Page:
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Coastal sedimentary facies and foraminiferal biofacies of the St Kilda Formation at Port Gawler, South Australia


, : Coastal sedimentary facies and foraminiferal biofacies of the St Kilda Formation at Port Gawler, South Australia. Transactions of the Royal Society of South Australia 109(3-4): 121-142

The St Kilda Formation, within Gulf St. Vincent and surrounding coastal lands is redefined to include all Holocene sediments deposited under the influence of marine processes. Upper surfaces of the formation are not confined, but rather may be surfaces of active sedimentation. Port Gawler is an area where marginal marine sediments are accumulating under the baffling, trapping and binding actions of seagrasses, cyanobacterial mats, mangroves, samphires and saltbush. These plant communities occur in essentially discrete zones, successively adjacent and parallel to the tidal shore lines. Their influence causes progradation and aggradation of bioclastic carbonate-quartz sands and muds. Bivalves gastropods and foraminifera are abundant and contribute significantly to the carbonate component of sediment. Distribution of molluscs is closely related to plant communities, sediment type and period of tidal inundation. Thus a series of laterally adjacent sedimentary facies are recognised to be associated with the following sub-environments: subtidal and interidal seagrass meadows; mangrove woodland; tidal distributaries; cyanobacterial mats of the inner sand flat; high tide beach; supratidal lagoons or sabkhas, dunes and storm ridges; the estuary and associated backwaters of the Gawler River. Foraminiferal biofacies, based on selected sieved fractions of dense-liquid flotation concentrates are established for the various sedimentary environments. In two vibrocores, down-hole assemblages of foraminifera are similar to those of modern Port Gawler environments. Palaeoenvironmental interpretation of the cores, based on both lithology and assemblages of forminifera, shows that the earliest sediments of the Holocene transgression were essentially samphire muds and shelly storm debris. Later sedimentation, after sea level stablised, occurred through processes of progradation and aggradation, inextricably related to communities of seagrasses, mangroves, cyanobacterial mats and samphires.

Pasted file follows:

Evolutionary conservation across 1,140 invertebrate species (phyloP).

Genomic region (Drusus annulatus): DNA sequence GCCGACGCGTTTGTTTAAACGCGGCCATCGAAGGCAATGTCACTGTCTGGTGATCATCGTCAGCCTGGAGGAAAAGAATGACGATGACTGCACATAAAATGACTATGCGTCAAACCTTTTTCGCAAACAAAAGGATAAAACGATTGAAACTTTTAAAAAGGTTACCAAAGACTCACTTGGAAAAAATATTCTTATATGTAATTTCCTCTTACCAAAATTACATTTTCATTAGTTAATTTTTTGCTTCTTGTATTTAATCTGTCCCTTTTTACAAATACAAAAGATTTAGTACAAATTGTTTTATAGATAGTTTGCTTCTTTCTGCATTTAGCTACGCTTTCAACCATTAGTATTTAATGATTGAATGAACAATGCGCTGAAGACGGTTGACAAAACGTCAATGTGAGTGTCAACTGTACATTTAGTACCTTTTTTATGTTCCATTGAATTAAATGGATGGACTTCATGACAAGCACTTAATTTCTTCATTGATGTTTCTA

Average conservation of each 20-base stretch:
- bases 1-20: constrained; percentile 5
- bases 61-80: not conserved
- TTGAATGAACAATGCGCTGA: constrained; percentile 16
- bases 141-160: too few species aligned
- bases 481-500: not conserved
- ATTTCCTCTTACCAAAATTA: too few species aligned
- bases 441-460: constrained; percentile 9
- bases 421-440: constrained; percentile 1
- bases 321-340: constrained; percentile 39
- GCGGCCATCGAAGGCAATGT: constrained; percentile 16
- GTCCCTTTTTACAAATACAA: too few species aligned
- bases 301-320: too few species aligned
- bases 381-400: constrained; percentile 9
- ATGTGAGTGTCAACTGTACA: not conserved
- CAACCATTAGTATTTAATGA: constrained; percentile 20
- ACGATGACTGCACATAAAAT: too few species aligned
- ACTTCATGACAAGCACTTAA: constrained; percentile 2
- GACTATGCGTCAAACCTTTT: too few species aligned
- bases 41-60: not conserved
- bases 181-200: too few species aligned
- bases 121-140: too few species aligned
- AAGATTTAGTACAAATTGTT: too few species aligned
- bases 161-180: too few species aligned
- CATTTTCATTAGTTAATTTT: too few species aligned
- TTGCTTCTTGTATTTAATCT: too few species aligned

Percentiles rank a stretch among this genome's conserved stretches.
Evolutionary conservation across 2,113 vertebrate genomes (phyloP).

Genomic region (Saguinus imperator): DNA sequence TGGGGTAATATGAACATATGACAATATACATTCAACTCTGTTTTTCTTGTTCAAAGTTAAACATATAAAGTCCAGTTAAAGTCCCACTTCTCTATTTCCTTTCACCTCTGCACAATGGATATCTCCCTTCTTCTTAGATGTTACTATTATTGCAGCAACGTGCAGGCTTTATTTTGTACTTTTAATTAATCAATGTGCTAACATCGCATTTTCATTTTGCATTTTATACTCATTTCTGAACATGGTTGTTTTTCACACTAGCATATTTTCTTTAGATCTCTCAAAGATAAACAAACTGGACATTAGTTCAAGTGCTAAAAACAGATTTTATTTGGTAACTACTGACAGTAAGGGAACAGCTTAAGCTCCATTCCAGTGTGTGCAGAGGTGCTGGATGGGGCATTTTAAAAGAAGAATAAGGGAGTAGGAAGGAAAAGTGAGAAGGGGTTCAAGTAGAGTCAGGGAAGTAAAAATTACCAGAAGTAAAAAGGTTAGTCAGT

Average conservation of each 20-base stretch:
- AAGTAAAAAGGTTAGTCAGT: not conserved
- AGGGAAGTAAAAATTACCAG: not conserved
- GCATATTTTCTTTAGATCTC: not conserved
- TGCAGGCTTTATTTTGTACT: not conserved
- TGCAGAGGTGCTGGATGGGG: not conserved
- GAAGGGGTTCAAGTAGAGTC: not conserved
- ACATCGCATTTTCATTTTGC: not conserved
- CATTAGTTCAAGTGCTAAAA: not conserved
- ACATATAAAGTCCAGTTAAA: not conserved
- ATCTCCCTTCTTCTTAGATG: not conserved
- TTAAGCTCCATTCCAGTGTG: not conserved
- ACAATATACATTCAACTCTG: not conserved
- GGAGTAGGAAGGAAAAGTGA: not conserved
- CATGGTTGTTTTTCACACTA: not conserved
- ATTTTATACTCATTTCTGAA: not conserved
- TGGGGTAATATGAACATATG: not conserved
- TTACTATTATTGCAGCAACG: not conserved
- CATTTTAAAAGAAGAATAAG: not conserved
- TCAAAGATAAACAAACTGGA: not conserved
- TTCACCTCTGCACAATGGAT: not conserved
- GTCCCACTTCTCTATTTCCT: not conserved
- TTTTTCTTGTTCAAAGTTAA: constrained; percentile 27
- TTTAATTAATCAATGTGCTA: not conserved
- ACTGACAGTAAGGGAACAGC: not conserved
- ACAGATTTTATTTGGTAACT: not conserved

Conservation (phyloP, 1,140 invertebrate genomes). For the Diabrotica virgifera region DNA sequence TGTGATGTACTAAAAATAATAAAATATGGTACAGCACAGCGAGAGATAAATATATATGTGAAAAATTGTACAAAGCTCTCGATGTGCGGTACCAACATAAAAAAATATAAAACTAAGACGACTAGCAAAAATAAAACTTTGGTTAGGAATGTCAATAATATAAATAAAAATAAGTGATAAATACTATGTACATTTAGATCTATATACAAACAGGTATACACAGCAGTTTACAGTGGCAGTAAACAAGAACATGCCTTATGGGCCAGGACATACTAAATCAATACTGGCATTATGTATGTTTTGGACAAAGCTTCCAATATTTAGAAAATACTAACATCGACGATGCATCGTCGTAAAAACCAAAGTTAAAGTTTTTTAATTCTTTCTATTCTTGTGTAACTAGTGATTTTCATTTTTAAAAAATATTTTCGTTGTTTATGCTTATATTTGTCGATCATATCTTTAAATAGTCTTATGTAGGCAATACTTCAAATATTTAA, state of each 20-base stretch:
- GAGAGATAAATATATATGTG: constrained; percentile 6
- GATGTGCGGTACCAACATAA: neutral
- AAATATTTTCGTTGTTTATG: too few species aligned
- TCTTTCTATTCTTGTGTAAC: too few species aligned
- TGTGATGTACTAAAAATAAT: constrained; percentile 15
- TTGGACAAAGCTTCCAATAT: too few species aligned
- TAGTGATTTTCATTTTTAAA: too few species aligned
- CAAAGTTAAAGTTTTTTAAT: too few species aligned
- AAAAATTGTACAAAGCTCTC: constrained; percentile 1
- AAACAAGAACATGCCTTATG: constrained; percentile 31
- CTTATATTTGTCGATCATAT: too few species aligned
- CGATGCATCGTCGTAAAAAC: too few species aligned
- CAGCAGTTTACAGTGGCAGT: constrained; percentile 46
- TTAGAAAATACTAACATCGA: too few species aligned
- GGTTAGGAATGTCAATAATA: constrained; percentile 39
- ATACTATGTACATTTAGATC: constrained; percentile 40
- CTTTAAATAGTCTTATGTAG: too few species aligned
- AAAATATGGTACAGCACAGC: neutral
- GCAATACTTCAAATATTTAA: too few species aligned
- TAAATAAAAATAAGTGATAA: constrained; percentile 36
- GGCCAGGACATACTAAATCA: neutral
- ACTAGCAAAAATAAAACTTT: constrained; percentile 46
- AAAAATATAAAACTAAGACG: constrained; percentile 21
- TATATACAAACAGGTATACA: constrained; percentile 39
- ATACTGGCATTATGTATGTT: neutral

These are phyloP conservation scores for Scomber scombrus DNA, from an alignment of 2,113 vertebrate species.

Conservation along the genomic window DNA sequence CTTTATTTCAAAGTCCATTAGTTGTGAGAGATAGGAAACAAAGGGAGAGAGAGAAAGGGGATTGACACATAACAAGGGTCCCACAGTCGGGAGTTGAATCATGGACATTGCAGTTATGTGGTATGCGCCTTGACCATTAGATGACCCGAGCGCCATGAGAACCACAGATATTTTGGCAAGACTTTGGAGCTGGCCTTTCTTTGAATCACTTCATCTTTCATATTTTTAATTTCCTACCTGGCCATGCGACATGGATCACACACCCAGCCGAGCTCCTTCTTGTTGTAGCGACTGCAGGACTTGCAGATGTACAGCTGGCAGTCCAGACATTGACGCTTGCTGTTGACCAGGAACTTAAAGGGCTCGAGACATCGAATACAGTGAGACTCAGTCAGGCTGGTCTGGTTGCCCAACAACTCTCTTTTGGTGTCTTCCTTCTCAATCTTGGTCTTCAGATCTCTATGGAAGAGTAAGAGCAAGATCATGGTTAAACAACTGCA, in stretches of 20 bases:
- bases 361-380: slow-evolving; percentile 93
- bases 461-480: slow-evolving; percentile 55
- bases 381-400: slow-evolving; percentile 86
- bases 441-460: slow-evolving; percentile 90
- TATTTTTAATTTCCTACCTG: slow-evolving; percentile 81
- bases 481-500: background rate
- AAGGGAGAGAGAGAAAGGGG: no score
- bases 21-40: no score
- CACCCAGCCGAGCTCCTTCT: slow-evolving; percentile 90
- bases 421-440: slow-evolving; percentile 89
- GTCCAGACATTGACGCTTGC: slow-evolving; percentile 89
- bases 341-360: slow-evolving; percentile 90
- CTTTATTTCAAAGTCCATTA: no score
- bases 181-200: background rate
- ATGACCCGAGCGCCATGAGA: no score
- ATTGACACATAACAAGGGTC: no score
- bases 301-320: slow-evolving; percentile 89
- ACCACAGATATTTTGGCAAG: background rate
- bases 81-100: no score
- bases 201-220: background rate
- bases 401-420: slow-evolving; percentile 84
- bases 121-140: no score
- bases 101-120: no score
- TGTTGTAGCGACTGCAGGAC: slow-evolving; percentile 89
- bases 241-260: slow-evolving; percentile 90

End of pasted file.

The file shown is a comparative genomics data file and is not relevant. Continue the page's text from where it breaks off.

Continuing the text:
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Related references

Cann J.H.; Gostin Victor A., 1986: Holocene coastal sedimentary facies and foraminiferal biofacies, north eastern Gulf St. Vincent, South Australia. Abstracts - Geological Society of Australia 15: 39-40

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